Chapter 2 provides a comprehensive assessment of social science concepts on land and water use and explores their cause and effect relationship to climate change. A thematic overview of the chapter includes subsections devoted to: key concepts and empirical data on land and water use and transformation; a historical and contemporary environmental assessment of the state of these resources; the theoretical mechanisms and causal variables of land use that underlie greenhouse gas emissions; policy scenarios for emissions abatement; and feedback impacts of climate change on land and water.
The authors begin by examining the definitional parameters and distinctions between land use and land cover and classificatory features, illustrating how disciplinary biases (anthropocentric vs. ecocentric) shape the nature of problem definition, research methodology, and data analysis. Perhaps one of the most subtle but critical themes emerging from the chapter is the disparate, idiosyncratic, and often synchronic nature of social science research that makes objective, comparable analyses on a larger scale subject to much criticism. The authors conclude that ‘local data have not been generated in consistent, comparable, quantitative forms’(p. 84).
After attempting to tackle the conceptual quandaries of land and water use, the chapter traces land use conversion history from the dawn of agricultural civilization to the height of the industrial era. Summary data document the trajectory of greenhouse gas emissions, citing useful global and regional figures on land use transformation and conversion rates for agriculture, forestry, and related environmental sectors. In this discussion, and throughout the chapter, the authors point out important distinctions between the industrialized and developing nations, such as the heightened vulnerability of the latter -- owing largely to their greater population dependency on agriculture -- to climate change. A literature review and critique of key environmental phenomena such as desertification follows. Included in this section is the identification of causal features of land use such as deforestation, as key drivers of anthropogenic climate change. Land use-cover change processes including biomass burning, livestock production, rice paddy cultivation, landfill expansion, and inorganic fertilizer applications are quantitatively associated with their respective contributions to gas emissions. The impacts of land transformation on biodiversity loss conclude this section. As with other environmental measures of impact, the authors are quick to point out the difficulties inherent in quantifying species extinction.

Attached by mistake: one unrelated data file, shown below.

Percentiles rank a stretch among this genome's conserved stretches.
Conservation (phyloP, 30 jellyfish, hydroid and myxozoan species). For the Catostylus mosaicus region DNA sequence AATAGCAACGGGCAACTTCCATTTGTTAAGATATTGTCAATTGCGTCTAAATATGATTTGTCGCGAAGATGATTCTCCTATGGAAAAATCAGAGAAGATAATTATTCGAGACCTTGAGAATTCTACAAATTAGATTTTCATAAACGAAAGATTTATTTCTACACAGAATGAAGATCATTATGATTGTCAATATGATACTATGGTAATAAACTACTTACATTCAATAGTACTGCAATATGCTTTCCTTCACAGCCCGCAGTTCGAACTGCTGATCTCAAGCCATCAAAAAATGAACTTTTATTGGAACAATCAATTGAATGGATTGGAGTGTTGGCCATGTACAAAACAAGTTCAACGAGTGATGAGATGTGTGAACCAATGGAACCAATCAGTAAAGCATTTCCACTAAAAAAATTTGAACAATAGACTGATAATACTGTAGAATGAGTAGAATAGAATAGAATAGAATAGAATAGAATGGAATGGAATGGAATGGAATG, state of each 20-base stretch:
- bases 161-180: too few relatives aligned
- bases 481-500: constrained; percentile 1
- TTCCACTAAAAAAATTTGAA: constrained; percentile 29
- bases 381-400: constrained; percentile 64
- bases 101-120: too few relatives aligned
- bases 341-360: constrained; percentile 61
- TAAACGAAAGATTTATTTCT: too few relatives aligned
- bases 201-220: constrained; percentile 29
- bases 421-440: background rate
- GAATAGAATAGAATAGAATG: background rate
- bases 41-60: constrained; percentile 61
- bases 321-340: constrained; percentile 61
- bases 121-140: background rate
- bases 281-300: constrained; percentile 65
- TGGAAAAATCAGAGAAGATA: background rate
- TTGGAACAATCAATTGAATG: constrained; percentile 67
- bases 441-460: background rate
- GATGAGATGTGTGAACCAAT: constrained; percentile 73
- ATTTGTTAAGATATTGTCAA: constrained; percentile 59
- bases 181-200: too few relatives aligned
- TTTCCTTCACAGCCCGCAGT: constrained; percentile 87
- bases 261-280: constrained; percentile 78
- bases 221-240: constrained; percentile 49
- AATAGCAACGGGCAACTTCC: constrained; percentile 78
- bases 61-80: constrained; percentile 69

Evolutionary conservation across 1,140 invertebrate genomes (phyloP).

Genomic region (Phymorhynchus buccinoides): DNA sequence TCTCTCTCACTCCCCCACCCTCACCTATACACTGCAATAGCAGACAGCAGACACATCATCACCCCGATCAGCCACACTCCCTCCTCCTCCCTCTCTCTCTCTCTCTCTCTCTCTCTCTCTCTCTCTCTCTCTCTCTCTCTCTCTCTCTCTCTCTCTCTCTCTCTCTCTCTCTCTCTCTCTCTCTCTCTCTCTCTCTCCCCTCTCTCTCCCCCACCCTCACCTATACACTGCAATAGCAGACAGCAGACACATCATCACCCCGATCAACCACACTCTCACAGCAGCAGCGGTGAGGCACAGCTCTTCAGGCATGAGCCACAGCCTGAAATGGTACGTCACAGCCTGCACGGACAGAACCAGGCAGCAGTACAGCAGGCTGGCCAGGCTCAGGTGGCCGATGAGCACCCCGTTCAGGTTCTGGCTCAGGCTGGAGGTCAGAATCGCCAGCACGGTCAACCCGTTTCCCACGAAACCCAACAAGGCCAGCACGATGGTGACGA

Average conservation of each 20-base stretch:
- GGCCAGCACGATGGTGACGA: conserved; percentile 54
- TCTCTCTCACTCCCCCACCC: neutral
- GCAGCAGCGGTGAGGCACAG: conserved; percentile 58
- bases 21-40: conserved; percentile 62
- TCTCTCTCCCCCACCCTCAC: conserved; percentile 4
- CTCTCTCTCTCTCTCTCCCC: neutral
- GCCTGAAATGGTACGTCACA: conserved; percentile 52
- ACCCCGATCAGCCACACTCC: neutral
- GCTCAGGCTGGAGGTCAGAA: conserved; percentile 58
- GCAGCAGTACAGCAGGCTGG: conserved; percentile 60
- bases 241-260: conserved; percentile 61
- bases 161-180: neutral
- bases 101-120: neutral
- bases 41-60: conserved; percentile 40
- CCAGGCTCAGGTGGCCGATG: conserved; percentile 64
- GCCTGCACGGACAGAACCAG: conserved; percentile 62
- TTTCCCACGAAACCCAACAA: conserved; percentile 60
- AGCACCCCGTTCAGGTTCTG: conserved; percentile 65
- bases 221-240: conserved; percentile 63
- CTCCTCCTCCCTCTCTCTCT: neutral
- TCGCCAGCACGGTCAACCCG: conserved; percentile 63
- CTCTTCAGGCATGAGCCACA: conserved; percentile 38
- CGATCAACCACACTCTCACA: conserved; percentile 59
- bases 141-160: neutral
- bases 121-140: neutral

A summary of water use history, current patterns, and consequences complements the land use section, although somewhat less exhaustive and detailed in its treatment. Useful data and primary sources of water withdrawal are linked to environmental impacts, such as the deleterious effects of irrigation on soils, water supply, and aquatic habitats, and water demands for energy use reducing groundwater supply. A salient figure given asserts that rates of water withdrawal have exceeded population growth by 35-fold since 1700.
The chapter then shifts to a contextual focus on the complex interplay of technology, geographical location, biophysical land features, and institutions as critical social, physical, and economic factors shaping land use. This section in particular underscores the complexity involved in assigning respective weights to biophysical and human processes as key factors shaping land use practice. Interesting international comparisons such as agricultural regimes in industrialized and developing countries focus on factor input availability in land, labor, and capital as the key determinants of environmental land use status. Institutional analysis is devoted largely to a discussion of resource ownership, exchange, and regulation of land tenure systems. A useful literature review of land tenure and water resources is linked to behavioral theory on resource use (profit maximization vs. risk aversion) and the role of domestic and international trade policy as key internal and external forces affecting their status.